Financial statement analysis involves analyzing a company’s financial statements (Income Statement, Cash Flow Statement, Balance Sheet, and Statement of Shareholders’ Equity) to gain insight into the company’s financial health over a period of time. This is typically done through a horizontal, vertical, and ratio analysis. 

FP&A Analysts would typically manually input financial data from the financial statements into spreadsheets that would calculate trends, relationships between accounts, and important financial ratios. However, this manual process is labor intensive and can result in human error. 

AI programs allow FP&A analysts to simply upload the financial statements to the AI FP&A platform, and it will calculate the desired outputs in a fraction of the time with greater accuracy than if it was manually completed. 

2) More Realistic Forecasts

Forecasting is a major finance and accounting function required to build budgets, determine cash and capital requirements, and support business decisions. Standard forecasting is labor-intensive and typically requires input from multiple levels of an organization, making it time-consuming, often less accurate or unrealistic, and prone to human error. Further, standard financial forecasting doesn’t typically consider other non-financial information that will influence the forecast, such as inventory levels, supply-chain data, weather, geographic region, etc.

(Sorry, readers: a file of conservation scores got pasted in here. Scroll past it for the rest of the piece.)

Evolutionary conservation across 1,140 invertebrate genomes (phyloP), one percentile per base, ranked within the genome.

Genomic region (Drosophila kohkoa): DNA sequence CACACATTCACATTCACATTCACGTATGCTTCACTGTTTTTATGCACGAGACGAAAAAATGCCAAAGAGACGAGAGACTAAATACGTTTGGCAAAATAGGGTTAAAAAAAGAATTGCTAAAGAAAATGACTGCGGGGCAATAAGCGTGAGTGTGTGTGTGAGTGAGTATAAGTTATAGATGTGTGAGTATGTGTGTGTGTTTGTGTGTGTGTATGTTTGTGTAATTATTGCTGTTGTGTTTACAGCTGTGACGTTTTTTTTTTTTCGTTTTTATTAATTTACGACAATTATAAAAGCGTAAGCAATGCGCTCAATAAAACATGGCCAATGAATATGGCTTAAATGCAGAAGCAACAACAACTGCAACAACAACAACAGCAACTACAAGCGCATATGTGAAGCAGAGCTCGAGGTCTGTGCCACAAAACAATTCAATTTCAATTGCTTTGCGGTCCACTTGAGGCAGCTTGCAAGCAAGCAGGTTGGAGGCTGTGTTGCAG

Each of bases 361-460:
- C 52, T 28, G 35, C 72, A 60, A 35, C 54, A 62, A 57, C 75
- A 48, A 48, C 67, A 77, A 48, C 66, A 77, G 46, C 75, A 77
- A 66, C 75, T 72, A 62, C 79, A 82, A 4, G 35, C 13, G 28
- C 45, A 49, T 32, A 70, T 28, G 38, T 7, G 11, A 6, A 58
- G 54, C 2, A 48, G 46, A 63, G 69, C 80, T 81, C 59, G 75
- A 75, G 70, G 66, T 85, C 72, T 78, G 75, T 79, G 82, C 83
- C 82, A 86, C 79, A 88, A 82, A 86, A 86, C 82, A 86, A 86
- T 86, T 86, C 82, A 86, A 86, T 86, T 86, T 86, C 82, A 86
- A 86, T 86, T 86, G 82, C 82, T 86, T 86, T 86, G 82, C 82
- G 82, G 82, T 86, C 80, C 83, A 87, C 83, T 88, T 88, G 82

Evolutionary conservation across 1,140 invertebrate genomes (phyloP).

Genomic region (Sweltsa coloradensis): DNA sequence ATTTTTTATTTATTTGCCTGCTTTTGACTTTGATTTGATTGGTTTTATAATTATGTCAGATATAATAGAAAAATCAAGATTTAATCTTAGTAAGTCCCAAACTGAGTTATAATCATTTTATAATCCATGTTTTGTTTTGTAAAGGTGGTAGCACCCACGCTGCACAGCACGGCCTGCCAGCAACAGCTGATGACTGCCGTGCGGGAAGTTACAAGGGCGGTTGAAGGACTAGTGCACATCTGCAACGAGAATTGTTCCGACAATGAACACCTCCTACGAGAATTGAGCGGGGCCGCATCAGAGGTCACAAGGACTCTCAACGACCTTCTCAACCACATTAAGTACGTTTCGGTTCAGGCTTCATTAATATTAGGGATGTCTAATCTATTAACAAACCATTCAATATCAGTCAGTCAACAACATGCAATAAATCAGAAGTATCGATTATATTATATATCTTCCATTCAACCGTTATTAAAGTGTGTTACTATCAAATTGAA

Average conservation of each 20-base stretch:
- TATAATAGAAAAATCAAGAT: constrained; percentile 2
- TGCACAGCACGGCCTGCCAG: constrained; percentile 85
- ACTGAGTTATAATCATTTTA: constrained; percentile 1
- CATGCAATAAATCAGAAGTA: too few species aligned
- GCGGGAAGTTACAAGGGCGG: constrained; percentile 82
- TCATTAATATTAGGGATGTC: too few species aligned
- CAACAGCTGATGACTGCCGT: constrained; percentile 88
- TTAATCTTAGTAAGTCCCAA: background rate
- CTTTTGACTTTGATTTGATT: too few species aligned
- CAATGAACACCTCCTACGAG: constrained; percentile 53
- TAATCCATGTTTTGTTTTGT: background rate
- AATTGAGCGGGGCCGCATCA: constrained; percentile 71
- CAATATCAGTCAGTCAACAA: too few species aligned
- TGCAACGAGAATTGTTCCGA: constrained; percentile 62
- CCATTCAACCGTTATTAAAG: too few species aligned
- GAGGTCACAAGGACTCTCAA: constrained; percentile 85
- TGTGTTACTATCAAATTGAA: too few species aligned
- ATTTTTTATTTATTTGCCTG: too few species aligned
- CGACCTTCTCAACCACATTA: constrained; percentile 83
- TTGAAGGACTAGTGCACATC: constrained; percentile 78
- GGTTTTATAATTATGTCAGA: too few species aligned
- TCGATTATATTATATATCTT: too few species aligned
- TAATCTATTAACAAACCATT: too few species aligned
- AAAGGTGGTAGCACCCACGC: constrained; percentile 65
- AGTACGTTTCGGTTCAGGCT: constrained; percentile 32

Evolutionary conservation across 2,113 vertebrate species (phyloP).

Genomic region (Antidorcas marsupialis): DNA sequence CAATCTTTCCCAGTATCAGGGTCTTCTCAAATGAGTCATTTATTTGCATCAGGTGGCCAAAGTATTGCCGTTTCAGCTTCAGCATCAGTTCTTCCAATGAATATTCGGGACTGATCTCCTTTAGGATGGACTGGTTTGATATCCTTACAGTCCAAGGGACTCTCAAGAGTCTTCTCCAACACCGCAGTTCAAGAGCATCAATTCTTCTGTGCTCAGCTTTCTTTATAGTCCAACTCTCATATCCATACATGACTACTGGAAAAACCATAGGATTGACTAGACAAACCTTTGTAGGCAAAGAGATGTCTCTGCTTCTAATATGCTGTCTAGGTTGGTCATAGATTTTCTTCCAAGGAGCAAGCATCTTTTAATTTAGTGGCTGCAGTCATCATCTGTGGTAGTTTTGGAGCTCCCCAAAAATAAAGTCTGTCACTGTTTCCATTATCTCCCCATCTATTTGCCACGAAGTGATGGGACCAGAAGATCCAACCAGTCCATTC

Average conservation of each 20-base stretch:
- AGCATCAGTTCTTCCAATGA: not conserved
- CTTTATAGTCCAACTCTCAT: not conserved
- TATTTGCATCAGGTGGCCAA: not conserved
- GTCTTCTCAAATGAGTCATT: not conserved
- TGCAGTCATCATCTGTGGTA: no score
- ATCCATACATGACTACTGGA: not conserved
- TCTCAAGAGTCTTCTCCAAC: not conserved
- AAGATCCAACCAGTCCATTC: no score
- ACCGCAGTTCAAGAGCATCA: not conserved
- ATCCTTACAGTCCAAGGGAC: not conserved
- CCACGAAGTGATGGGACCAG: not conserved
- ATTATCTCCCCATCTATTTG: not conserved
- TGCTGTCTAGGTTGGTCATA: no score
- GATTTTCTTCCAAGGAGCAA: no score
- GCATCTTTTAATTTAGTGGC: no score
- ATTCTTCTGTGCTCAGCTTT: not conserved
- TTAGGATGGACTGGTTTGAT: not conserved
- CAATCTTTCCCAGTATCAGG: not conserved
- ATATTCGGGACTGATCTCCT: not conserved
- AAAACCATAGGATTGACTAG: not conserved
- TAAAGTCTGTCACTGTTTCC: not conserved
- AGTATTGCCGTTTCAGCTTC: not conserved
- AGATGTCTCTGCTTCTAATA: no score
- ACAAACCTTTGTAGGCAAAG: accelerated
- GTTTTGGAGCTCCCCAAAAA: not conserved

AI applications can aggregate, analyze, and derive valuable insights from financial and non-financial data more accurately and at a far greater speed than a human could do. It can find relationships between data sets of seemingly unrelated information to help narrow the main drivers behind certain numbers and use statistical methods to predict outcomes for various scenarios.

3) Liquidity and Working Capital Management

Liquidity and working capital management are critical financial management functions of any business. If these functions aren’t managed at the level of effort they typically require, it won’t be long before a business finds itself without the cash needed to run its day-to-day operations. Over time, this can lead to insolvency and, eventually, bankruptcy. 

AI can provide financial managers insights learned through collecting and analyzing large data sets to better understand their current and future cash positions. AI machine learning can determine the timing of the average collection periods from clients, average payments to suppliers, revenues, and related expenditures for each season and geographic region to provide insight into what cash can be expected and when. With this information in hand, financial managers can determine if external financing is required or even what to do with excess cash that would otherwise just sit in a low-interest-bearing account.